American Agriculturist Logo

Age is just a number, sometimes

Farmhouse Window: It’s never too late to learn a new skill, such as fixing an oven element.

Carol Ann Gregg

May 4, 2023

3 Min Read
old electric oven in kitchen with tea kettle sitting on stove top
FIXING THE OVEN: It was not easy getting the burned-up element on the old electric stove replaced, but when has something has to get done, it gets done. Carol Ann Gregg

We recently joined about 75 people to celebrate the 98th birthday of our wonderful friend Harold.

There were plenty of laughs, and a lot of stories were told. Harold’s children put together this wonderful party for their dad.

A special treat for everyone was when two fellow barbers pulled Harold forward to join them in singing one of their traditional barbershop melodies. Harold continues to participate in the local singing group, and his daughter told me that each Palm Sunday, her dad still sings “The Holy City.” He has been doing this for more than 40 years, and his daughter now accompanies him on the piano.

On Christmas Eve, he sings “O Holy Night.” His daughter says that he sings from the heart, and his sharp mind still remembers all the words.

What a blessing Harold has been to his family, his church and his community.

Speaking of Easter, some food got spilled on the bottom element of my electric stove. A little fire flared. My quick-thinking daughter-in-law asked for some baking soda and quickly put the small flame out.

The potatoes were cooked, and some of the side dishes were warmed for the table. All seemed fine. Then, the next day, I discovered that the stove element was broken where it had been scorched. The cookies I tried to make with only the upper element were a complete flop.

I took time to search online for a replacement element. We bought the stove in 1982, so I was concerned that I wouldn’t be able to find one. And I really didn’t want to buy a new stove.

I quickly located a company that had the element. It arrived in less than two days. My husband and I began to install the element, but because of the age of our stove, the door would not come off, and the element was certainly not just a snap-in affair.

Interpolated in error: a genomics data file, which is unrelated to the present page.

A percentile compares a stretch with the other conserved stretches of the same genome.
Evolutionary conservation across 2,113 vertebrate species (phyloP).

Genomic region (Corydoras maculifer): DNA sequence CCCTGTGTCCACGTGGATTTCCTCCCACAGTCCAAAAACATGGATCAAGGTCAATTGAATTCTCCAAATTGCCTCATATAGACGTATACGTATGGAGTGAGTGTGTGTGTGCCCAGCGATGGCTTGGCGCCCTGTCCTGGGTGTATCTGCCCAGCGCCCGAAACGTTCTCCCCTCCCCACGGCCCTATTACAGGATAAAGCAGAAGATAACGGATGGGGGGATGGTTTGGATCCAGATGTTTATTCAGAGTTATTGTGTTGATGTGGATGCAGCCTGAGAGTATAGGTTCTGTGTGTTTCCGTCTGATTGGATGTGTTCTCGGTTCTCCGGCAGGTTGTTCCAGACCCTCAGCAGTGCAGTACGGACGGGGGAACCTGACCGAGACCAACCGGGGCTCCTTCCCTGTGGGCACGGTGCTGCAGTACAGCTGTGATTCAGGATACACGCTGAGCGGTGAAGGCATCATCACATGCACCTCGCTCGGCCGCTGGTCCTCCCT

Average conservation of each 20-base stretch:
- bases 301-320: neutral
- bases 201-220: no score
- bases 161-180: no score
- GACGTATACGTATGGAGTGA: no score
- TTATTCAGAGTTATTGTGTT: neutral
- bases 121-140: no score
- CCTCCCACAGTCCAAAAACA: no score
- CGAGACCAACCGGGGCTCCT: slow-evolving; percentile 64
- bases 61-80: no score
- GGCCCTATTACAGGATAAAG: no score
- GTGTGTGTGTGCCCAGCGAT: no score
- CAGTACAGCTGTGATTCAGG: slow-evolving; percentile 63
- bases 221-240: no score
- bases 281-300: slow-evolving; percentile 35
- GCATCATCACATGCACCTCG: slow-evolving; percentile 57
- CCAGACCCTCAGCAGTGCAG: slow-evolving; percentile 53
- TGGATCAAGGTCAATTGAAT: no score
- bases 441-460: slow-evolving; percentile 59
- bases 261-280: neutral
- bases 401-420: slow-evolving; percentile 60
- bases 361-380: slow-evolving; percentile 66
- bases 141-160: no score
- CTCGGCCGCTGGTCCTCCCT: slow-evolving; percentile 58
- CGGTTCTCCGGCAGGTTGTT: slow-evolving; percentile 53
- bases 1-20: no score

Since I am shorter and the arthritis in my shoulders isn’t as bad as my husband’s, I got the honor of removing the old element and installing the new one. I have vision problems and could not see the slots in the screws. As I felt for the slot and inserted the screwdriver, I got the old one out.

When I got a good look at the screws, I found that they were the kind that could take a regular or Phillips-head screwdriver. Using the Phillips-head screwdriver, it was much easier to get the screwdriver and the screws to align, and before long, the new element was in place.

My husband went to the basement to flip the breaker on. The light came on in the oven.

The big test, though, was the new element. Would it heat up? It did. Success!

This is one skill that I never expected to be adding to my skill set, especially after age 80.

While I am not looking to use this experience to start repairing appliances, I did learn that it is never too late to learn something new.

Gregg writes from western Pennsylvania. She is the Pennsylvania 2019 Outstanding Woman in Agriculture and is a past president of American Agri-Women.

About the Author(s)

Carol Ann Gregg

Carol Ann Gregg writes from western Pennsylvania. She is the Pennsylvania 2019 Outstanding Woman in Agriculture and is a past president of American Agri-Women.

Subscribe to receive top agriculture news
Be informed daily with these free e-newsletters

You May Also Like